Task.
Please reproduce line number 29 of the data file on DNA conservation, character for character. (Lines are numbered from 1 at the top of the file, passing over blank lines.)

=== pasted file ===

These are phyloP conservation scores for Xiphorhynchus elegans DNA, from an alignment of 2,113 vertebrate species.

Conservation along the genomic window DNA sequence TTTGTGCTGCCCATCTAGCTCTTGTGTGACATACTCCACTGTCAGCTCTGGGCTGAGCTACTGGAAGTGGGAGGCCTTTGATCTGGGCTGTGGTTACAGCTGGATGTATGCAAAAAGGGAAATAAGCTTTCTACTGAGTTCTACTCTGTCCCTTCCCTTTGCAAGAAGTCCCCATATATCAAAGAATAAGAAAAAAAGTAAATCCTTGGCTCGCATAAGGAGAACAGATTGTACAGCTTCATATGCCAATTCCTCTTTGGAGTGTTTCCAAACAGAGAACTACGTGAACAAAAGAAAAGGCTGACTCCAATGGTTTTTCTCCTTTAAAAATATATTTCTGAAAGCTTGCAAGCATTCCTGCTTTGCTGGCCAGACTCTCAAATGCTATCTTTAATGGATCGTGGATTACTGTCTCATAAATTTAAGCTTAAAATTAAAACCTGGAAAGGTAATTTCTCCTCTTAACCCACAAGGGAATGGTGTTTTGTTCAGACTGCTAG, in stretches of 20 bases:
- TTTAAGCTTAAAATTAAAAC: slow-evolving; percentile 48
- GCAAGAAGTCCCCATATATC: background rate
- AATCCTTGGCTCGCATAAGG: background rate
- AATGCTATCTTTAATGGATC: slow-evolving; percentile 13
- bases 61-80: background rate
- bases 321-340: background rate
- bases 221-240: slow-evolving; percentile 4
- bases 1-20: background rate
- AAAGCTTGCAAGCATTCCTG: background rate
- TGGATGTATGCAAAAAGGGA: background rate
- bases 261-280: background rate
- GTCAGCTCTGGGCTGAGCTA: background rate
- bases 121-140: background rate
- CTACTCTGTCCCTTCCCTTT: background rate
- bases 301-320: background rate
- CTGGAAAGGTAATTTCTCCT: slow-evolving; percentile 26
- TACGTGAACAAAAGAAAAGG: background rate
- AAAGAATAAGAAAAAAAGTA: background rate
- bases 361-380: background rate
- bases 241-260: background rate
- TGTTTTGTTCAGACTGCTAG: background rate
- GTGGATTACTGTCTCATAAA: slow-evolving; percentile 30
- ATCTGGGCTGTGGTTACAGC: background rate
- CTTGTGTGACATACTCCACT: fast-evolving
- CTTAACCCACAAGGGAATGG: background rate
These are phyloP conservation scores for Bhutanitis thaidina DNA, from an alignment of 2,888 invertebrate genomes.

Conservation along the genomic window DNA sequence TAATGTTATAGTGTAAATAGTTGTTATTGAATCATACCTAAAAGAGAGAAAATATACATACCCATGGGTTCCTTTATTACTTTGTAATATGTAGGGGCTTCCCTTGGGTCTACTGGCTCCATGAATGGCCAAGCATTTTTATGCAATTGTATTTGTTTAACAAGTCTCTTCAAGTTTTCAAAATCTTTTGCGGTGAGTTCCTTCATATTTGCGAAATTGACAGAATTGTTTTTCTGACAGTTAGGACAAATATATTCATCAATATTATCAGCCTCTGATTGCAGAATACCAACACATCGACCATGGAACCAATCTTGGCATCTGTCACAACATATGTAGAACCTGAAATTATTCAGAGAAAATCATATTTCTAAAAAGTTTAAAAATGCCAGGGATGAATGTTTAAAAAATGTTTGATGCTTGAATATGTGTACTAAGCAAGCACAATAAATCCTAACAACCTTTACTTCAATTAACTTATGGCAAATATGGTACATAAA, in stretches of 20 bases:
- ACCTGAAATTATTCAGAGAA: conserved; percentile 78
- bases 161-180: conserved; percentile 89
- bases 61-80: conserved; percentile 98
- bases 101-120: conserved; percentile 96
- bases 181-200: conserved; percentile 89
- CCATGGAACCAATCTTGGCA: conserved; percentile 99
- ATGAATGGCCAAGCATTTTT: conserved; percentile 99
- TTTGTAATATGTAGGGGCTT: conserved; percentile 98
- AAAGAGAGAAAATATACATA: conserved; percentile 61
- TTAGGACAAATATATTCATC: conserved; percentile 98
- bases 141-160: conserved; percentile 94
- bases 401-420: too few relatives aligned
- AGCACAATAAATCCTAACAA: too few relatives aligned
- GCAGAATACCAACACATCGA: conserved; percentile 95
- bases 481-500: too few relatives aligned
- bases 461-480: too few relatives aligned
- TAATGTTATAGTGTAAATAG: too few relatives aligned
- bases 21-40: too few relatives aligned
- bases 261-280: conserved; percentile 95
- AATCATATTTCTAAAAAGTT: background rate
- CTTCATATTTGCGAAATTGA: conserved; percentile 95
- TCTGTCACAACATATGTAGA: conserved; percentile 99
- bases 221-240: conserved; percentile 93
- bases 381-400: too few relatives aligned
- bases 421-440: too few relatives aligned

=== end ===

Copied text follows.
Conservation along the genomic window DNA sequence TAATGTTATAGTGTAAATAGTTGTTATTGAATCATACCTAAAAGAGAGAAAATATACATACCCATGGGTTCCTTTATTACTTTGTAATATGTAGGGGCTTCCCTTGGGTCTACTGGCTCCATGAATGGCCAAGCATTTTTATGCAATTGTATTTGTTTAACAAGTCTCTTCAAGTTTTCAAAATCTTTTGCGGTGAGTTCCTTCATATTTGCGAAATTGACAGAATTGTTTTTCTGACAGTTAGGACAAATATATTCATCAATATTATCAGCCTCTGATTGCAGAATACCAACACATCGACCATGGAACCAATCTTGGCATCTGTCACAACATATGTAGAACCTGAAATTATTCAGAGAAAATCATATTTCTAAAAAGTTTAAAAATGCCAGGGATGAATGTTTAAAAAATGTTTGATGCTTGAATATGTGTACTAAGCAAGCACAATAAATCCTAACAACCTTTACTTCAATTAACTTATGGCAAATATGGTACATAAA, in stretches of 20 bases: